By Aminu Imam
The best way to illustrate the North’s present precarious socio-economic position in Nigeria today is that of the proverbial rabbit caught in the crossfire lights of an on-coming vehicle.
The region currently faces multiple threats to its security, the most pronounced of which many observers say could severely cripple the capacity of the region to survive and provide even the most minimal of basic service to its citizens.
Like that rabbit, the North is at the moment in a state of paralyzed surprise, fear and bewilderment at the unfolding scenario currently playing out on its shores.
With the present administration, which got elected on the North’s platform, entering the last lap of its second-term it would be wise for it to begin to ponder on the fate of its people with respect to the resultant, yet increasingly unending calls for restructuring from some quarters, especially the other components of the federation.
The quest for an achievable federal structure that could be acceptable to most of its people means so many things to so many people. It can often be quite daunting even for the elites at best, and at worst it is lost in translation for the rest of the masses, especially in the region.
According to Nigeria’s former Minister of Youth Development and that of Sports, Malam Bolaji Abdullahi, in a recent article, much of what we are witnessing are the direct consequences of the kind of politics that the North has played, which has been based on the elite’s understanding of politics and the purpose they think it should serve.
Like many analysts have argued, politics and political control has been the North’s way of balancing power with the more industrious and developed South. However, what several decades of northern power domination has shown is that political power in itself is useless if it is not anchored on a vision of development.
The pro-restructuring pundits on the one hand anchor their argument that the future of Nigeria as a Federation lies in regional development, which they say could be stronger relative to the strength of the sum of its parts. On the flip side of the debate however, the restructuring opponents argue that the deep ethno-religious divisions in the country may not make any equitable restructuring feasible for their people.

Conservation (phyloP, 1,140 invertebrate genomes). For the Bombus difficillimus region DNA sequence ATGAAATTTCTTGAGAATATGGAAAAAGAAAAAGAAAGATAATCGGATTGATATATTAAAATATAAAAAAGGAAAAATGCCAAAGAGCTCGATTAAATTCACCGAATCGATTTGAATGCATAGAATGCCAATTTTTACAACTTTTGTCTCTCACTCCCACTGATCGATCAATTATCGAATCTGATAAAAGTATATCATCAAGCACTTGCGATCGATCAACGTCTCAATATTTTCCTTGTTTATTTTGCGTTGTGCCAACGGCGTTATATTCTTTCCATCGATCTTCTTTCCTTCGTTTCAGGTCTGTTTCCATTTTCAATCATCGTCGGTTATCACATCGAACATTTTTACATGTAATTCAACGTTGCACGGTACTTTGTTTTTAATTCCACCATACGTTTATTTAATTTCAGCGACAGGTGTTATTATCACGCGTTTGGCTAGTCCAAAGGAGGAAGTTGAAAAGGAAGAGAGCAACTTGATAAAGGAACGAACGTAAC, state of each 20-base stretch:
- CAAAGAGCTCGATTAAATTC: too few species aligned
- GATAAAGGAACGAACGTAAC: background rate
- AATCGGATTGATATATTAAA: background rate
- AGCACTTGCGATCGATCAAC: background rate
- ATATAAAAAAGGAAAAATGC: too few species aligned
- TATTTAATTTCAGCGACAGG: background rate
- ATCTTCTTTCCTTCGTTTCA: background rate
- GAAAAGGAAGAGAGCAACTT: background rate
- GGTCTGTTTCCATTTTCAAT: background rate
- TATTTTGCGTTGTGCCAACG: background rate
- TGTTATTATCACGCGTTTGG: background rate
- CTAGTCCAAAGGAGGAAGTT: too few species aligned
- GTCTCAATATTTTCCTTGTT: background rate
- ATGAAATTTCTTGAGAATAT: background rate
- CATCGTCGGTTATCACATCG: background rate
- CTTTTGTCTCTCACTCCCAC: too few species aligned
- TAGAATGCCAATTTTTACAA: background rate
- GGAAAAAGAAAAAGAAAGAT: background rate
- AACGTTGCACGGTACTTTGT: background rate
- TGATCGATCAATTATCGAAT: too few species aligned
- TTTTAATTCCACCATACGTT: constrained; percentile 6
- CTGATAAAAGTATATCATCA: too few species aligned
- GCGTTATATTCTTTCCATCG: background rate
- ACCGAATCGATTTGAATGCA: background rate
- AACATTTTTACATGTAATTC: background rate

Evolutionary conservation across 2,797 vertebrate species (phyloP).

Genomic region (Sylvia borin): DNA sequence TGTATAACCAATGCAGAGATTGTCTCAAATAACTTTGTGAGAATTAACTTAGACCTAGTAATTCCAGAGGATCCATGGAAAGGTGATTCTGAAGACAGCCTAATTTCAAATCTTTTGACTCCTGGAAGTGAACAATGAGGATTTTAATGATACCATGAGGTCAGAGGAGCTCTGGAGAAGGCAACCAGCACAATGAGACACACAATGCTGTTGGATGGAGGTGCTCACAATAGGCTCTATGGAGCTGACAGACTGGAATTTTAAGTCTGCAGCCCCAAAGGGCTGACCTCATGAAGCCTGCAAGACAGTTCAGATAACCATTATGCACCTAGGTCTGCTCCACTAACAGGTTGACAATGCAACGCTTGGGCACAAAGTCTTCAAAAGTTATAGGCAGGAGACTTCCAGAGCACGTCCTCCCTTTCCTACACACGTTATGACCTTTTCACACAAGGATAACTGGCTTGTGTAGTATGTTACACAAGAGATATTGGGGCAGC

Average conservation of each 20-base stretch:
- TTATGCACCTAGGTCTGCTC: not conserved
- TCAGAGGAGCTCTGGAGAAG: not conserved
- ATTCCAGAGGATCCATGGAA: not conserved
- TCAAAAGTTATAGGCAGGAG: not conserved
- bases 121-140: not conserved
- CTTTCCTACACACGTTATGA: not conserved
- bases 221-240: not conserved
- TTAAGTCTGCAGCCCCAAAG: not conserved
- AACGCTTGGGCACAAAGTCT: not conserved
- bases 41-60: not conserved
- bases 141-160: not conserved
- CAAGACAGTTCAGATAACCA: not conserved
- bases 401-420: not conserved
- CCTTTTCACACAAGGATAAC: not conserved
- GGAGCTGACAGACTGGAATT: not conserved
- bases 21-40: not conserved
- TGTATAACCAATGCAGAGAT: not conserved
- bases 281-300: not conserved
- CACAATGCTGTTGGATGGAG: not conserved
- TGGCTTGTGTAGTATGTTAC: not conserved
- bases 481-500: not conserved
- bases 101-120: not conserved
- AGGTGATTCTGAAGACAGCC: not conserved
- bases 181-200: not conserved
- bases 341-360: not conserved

Interestingly, former Kaduna legislator civil and political activist, Shehu Sani recently revealed what he termed ‘obstacles’ to the restructuring of the country. In a Tweet posted on June 28, Sani listed four key factors why it has been difficult for the country to restructure, despite the recurring agitations.
According to him, the first obstacle against restructuring is that the North considers it “a South-West agenda”; the second factor is “the fear that it is only about control of oil resources”. The third factor is the fear of loss of political patronage, territory and economic privileges, while the fourth, according to the former lawmaker, is opportunism and lack of political will and courage by the past and present governments.
In the same vein, a prolific writer, public speaker and Chairman of Kaduna-based Dialogue Group, Alh. Mahdi Shehu, while lamenting on this deep ethno-religious divisions in the country, opined that breaking up the nation may not be such a bad idea. In a recently published interview, Alh. Mahdi faulted the amalgamation of the Northern and Southern protectorates by the British in 1914, saying it was a huge mistake, pointing out that most Nigerians have not been able to rise about ethnic and religious sentiments, making a united nation difficult to achieve.
For whatever it is worth, given that the political landscape would inexorably shift out of its control post-2023, there is no greater period than now for the North to untether itself from this image of illusory political superiority and meaningfully engage with its other counterparts in the union towards ending this roller-coaster ride that seems to lead Nigeria and Nigerians nowhere.
Just as ex-Minister Dr. Bolaji Abdullahi posited, 2023 presents a great opportunity for the North to embrace a different kind of politics.
He instructively pointed out that the manner the present political process operates does not help the vital goals of enhancing constructive pluralism and peaceful co-existence and therefore needs to discover a means of engaging its multiple interests and groups in major and productive discussions as a priority.